The camp clearing affords a fabulous view of the surrounding forest, and is bordered by Heliconia thickets that often buzz with the activity of Pale-bellied and Rufous-breasted hermits, and reverberate with the cascading songs of White-bellied Antbirds. Dawn brings a flurry of activity and a cacophony of avian sound, dominated by the screeching calls of commuting parrots, the yelping of Yellow-throated Toucans, and the incessant croaking of Keel-billed Toucans, but also sometimes including the raucous calls of Red-throated Caracaras, the liquid gurgling of an active colony of Chestnut-headed Oropendolas, the noisy chattering of White-headed Wrens, the incessant calls of Piratic Flycatchers, and the plaintive whistles of Barred Puffbirds. Stands of planted Vervain, along the entrance road and in the main clearing, swarm with a variety of hummingbirds, including the dazzling Blue-throated Goldentail.
Our mornings and late afternoons will be spent exploring the camp trail system and a number of nearby sites, where, in addition to seeing a broad cross section of toucans, trogons, motmots, woodcreepers, antbirds, tanagers, and other tropical birds that typify the Canal Zone, we will also search for a number of special birds whose Panamanian ranges are (in most cases) largely restricted to the far eastern lowlands and foothills, among them: Capped and Cocoi herons; Bare-throated Tiger-Heron; three species of macaws (Great Green, Blue-and-yellow, and Chestnut-fronted); Spectacled Parrotlet; Gray-cheeked Nunlet; Rufous-tailed and Dusky-backed (rare) jacamars; Black-tailed Trogon; Red-rumped, Spot-breasted, and Golden-green woodpeckers; Red-billed Scythebill; Double-banded Graytail; Black Antshrike; Rufous-winged Antwren; Bare-crowned Antbird; Black-billed Flycatcher (rare); Sooty-headed Tyrannulet; Yellow-breasted Flycatcher; Choco Sirystes; One-colored Becard; Golden-headed Manakin; Bicolored Wren; Black-capped Donacobius; White-eared Conebill; Orange-crowned Oriole; and Black Oropendola. In 2014, our inaugural tour turned up a spectacular male Ruby-topaz Hummingbird right in camp, for one of a mere handful of country records. In 2016-2017, Canopy Camp personnel learned of multiple active Harpy Eagle nests, and our groups during this period were treated to exceptional views of this iconic raptor (one group even saw a perched Harpy Eagle from the camp clearing!). Although sightings of Harpy Eagles can never be guaranteed, Harpy Eagle chicks have prolonged nesting and fledging periods (and continue to be fed by the adults in the vicinity of the nest for months after fledging), and adults tend to return to the same nests every other year, meaning that there is a decent chance that at least one known nest in the area may be active for several months out of each year. Accordingly, our itinerary will maintain the built-in flexibility to take advantage of conditions on the ground in prioritizing any opportunities to visit active Harpy (and/or Crested) Eagle nests.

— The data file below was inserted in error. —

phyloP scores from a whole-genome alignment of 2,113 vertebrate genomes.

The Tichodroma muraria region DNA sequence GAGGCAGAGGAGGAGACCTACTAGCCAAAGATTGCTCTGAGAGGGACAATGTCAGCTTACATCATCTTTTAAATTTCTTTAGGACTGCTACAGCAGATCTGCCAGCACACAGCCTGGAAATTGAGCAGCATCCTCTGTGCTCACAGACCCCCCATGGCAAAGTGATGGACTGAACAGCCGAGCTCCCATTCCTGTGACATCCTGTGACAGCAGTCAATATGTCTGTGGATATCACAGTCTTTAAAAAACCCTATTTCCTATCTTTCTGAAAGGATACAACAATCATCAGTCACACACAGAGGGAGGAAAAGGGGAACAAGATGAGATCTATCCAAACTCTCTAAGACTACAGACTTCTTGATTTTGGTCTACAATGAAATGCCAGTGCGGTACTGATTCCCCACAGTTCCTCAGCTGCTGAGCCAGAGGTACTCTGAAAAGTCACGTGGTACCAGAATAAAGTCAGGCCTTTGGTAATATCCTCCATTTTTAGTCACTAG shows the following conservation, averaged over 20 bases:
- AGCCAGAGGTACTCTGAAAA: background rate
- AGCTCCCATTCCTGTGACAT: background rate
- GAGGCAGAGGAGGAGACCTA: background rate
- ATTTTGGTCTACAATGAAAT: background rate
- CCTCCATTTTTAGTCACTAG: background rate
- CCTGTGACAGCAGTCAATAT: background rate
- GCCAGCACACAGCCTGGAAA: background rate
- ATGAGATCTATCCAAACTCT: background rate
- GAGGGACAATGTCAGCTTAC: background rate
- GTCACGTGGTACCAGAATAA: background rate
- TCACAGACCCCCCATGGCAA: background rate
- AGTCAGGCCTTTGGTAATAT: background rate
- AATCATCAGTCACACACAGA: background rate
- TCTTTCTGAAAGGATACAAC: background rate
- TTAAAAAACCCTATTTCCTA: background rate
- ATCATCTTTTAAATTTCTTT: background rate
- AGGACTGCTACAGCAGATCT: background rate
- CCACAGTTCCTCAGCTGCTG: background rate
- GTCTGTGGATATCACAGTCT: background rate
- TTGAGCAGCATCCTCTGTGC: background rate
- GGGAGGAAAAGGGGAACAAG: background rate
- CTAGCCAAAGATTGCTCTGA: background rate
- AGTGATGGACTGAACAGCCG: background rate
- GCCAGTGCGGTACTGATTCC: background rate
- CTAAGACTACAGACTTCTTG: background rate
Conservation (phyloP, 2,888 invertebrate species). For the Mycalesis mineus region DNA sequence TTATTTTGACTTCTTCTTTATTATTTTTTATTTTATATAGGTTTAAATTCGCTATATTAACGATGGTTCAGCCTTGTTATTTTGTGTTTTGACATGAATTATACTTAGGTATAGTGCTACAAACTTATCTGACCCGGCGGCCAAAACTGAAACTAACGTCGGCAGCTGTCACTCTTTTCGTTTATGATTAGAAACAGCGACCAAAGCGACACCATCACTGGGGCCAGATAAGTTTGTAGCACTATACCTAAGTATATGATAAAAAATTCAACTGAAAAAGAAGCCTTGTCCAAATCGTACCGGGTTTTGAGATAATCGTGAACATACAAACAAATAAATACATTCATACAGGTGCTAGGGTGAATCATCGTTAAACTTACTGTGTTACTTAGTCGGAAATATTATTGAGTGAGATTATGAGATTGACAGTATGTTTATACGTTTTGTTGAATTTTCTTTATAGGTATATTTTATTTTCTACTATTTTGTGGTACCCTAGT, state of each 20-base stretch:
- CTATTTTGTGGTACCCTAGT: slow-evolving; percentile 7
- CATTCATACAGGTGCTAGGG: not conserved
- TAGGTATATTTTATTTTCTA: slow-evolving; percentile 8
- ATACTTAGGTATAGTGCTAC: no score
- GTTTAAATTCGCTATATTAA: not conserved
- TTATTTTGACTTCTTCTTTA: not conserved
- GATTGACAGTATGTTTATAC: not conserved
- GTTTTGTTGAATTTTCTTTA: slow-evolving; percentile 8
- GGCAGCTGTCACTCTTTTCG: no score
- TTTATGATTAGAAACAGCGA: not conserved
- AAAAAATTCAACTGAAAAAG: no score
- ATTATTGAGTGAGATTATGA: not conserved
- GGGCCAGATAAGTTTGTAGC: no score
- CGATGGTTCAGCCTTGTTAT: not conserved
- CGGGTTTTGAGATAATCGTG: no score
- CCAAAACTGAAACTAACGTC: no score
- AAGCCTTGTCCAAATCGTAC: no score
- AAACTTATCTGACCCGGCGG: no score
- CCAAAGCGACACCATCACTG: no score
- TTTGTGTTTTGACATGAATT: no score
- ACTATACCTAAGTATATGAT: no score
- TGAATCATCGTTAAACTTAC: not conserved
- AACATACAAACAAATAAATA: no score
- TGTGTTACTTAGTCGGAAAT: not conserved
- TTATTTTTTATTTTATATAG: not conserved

VENT is proud to have once again pioneered tours to what is certain to become one of Central America’s “must visit” birding destinations.
Single-site tour (except for first and last nights in Panama City) with no internal flights; mostly short drives, except for four-hour-drive to and from Panama City at the beginning (broken up with birding en route) and end of the trip; comfortable accommodations in luxury tented-camp (private bathrooms), with good food and cold drinks; birding on-site or at various locales within short drive of camp; most birding along gravel roads or trails of easy to moderate grade, except for the main camp trail, which includes some steeper sections. Hikes to staked-out Harpy Eagle nests may be much longer, but are still likely to be along relatively flat trails of easy grade.